measurement component, think about the following four things:
- What components of your system do the measurement, and what
components do the placement? Where does the placement component
everything distributed? Are some components centralized? Etc.
- Once the measurement is done, how is it communicated to the
placement components? How can the placement component proceed if
the measurement component (or some portion of it) doesn't respond?
- How does the placement component actually make its placement
decision (i.e., given the measurements and the communication
requirements, where do you place the VMs)?
- How will your placement strategy interact with the placements of
other users? Remember that you are not the only user of this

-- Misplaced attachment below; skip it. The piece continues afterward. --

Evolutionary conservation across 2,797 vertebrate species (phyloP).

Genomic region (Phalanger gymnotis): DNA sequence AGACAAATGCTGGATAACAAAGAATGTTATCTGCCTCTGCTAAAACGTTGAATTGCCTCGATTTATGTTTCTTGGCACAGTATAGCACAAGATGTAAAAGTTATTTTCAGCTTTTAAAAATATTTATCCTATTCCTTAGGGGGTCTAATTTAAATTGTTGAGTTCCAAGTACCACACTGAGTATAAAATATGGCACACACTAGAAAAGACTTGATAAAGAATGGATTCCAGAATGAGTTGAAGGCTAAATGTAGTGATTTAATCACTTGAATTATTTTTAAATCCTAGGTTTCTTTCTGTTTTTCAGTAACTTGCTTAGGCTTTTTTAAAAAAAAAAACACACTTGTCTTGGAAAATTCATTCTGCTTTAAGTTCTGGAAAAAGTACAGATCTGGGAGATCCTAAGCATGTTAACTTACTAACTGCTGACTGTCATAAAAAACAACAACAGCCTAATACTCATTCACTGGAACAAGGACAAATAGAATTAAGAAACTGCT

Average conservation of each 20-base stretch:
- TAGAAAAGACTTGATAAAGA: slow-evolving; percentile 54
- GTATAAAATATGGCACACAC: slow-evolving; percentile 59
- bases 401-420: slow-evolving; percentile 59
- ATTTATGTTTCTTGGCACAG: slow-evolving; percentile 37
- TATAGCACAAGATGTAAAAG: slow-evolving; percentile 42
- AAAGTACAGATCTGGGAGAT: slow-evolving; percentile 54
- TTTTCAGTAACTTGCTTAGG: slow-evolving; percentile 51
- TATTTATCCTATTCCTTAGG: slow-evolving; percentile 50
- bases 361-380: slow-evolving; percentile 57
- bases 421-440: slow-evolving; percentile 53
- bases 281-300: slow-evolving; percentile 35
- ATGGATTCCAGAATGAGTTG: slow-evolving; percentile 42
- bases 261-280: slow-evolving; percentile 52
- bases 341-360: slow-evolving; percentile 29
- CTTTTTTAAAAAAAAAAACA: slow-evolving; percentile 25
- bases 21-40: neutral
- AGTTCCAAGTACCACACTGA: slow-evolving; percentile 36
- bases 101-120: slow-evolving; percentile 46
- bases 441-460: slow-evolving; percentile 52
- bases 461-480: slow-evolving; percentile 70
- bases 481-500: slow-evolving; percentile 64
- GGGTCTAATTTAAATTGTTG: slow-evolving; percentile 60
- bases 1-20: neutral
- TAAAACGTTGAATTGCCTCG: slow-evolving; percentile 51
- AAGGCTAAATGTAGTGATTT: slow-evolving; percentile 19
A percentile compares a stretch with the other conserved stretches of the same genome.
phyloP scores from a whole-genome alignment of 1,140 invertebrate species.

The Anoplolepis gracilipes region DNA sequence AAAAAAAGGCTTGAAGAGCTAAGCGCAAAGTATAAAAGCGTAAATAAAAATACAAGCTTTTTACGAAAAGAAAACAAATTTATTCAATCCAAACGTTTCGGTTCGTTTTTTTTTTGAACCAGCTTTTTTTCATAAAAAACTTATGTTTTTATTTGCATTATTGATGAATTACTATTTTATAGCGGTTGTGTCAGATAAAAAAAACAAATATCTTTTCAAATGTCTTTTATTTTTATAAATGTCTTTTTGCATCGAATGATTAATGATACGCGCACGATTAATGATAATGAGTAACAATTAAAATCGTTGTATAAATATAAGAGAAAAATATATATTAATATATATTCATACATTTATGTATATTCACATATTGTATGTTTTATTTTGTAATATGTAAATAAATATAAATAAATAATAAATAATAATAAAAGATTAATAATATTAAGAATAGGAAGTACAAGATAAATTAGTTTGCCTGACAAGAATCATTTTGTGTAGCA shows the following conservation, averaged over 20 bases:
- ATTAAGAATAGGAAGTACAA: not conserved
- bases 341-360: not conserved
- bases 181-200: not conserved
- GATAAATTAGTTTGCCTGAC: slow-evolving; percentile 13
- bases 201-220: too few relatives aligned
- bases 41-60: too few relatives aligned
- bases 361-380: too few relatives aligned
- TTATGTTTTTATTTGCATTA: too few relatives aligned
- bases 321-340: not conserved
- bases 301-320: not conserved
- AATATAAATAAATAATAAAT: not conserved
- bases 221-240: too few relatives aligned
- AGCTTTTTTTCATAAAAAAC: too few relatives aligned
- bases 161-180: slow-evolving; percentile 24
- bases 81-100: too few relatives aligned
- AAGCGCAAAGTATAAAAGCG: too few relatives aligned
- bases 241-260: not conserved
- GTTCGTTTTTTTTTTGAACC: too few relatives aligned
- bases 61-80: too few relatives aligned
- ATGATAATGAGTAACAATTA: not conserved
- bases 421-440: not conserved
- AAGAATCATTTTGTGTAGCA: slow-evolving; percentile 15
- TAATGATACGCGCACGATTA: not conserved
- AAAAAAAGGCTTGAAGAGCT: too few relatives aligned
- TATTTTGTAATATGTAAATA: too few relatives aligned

system. For instance, if your strategy was to place all of your
virtual machines on the same physical machine, keep in mind that you
may be unable to find a physical machine with enough free space,
since the network is hosting many other virtual machines from other
users. Similarly you cannot assume that you can place all of your
VMs on machines in the same group. Your system should be able to
work well even in the presence of many other users. It should also
adapt as new users join and old applications complete.
Regarding the third point, we ask you to come up with a well-designed
placement (as opposed to the optimal placement). In theory, with a
description of the network, and a description of the application, one
can formulate a mathematical optimization that minimizes a particular
objective function such as total transfer time. In practice however,
solving such an optimization problem may take a very long time. During